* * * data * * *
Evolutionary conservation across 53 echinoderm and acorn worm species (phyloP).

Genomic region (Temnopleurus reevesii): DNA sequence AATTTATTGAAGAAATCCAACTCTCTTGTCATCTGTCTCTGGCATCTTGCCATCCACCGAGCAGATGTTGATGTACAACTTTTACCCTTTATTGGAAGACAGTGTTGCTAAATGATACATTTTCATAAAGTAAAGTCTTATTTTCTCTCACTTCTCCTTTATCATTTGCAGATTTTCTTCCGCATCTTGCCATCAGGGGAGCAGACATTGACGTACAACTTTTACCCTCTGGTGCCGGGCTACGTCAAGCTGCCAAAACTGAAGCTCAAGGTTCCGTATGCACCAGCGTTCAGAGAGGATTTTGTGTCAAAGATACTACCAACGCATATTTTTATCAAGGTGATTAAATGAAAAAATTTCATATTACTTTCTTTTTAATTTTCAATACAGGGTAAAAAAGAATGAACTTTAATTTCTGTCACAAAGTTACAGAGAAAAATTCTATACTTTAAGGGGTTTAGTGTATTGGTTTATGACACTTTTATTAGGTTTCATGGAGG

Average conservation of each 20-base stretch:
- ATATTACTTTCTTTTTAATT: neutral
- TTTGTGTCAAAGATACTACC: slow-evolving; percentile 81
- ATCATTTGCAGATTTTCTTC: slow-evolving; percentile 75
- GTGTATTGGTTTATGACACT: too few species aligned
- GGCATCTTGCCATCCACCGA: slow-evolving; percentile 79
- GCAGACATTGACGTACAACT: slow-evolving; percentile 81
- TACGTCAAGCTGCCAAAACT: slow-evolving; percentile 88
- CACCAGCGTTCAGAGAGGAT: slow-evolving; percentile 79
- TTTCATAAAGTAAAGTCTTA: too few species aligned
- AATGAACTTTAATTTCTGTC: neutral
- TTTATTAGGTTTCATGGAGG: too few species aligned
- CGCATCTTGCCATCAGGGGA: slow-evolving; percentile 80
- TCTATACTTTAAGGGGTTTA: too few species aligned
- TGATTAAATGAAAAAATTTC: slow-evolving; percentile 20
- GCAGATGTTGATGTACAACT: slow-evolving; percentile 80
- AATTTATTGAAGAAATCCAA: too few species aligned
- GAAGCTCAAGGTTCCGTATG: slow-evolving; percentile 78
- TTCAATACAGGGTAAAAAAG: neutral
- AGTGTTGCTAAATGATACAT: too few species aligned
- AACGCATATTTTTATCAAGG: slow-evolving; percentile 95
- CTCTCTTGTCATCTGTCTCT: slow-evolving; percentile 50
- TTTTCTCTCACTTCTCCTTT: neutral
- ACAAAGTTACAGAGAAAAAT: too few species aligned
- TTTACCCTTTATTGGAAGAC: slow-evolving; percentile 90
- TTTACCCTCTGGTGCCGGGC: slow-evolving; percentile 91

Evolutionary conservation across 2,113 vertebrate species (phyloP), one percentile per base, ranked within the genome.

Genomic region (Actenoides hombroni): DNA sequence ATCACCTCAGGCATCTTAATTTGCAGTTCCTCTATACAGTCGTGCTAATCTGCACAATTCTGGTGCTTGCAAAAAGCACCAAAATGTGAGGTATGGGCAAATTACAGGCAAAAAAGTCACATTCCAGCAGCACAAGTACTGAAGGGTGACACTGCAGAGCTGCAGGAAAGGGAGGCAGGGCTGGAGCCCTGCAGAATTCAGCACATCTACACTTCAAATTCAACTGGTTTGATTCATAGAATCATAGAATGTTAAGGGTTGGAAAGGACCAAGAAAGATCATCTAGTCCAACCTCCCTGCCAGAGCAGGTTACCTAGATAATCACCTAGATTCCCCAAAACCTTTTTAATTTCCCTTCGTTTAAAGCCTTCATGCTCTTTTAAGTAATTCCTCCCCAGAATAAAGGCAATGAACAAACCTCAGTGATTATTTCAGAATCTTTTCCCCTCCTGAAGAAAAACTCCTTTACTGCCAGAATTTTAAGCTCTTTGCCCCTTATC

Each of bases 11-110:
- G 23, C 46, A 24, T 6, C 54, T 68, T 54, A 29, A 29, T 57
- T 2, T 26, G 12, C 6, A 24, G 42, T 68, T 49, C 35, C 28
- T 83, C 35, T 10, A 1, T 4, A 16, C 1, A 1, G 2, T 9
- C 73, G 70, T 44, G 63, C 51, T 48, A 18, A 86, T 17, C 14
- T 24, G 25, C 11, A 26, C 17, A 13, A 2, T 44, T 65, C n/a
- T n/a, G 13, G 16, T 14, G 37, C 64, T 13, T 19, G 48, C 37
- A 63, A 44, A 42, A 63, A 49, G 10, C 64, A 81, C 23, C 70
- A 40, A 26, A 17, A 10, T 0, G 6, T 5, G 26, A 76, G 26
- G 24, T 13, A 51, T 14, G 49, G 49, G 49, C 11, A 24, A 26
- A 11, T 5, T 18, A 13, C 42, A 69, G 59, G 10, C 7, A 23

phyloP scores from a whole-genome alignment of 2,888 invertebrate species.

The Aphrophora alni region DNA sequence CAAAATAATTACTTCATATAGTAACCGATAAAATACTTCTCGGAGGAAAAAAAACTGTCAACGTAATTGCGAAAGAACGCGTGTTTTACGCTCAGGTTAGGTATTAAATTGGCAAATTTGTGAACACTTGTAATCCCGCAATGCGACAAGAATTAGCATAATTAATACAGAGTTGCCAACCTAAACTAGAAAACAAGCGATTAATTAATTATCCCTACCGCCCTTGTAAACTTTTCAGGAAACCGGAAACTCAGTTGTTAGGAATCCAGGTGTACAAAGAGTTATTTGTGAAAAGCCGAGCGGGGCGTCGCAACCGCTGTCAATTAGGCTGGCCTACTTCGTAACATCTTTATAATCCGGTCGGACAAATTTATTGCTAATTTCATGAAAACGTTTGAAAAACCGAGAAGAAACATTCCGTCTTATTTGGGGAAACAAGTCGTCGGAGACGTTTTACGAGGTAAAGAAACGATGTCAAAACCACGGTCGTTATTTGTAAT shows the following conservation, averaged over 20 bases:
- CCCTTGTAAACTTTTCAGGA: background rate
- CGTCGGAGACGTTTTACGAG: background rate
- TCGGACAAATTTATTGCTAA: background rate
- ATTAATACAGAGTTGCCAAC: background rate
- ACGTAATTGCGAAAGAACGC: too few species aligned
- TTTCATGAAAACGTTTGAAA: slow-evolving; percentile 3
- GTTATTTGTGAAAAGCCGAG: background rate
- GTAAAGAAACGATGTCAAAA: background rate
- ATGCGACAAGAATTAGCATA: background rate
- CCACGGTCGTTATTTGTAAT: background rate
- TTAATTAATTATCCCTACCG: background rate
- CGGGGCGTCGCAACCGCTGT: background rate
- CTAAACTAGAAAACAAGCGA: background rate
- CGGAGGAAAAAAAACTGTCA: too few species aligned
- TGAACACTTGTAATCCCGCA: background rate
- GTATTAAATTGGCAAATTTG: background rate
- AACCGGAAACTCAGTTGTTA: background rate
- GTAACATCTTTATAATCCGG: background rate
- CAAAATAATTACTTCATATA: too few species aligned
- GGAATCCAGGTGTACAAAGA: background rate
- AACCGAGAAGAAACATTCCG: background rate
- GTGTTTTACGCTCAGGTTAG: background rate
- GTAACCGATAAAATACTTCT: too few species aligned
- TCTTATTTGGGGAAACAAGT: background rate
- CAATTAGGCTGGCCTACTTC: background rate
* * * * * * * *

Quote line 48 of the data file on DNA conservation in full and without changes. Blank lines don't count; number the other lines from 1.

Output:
- ACGTAATTGCGAAAGAACGC: too few species aligned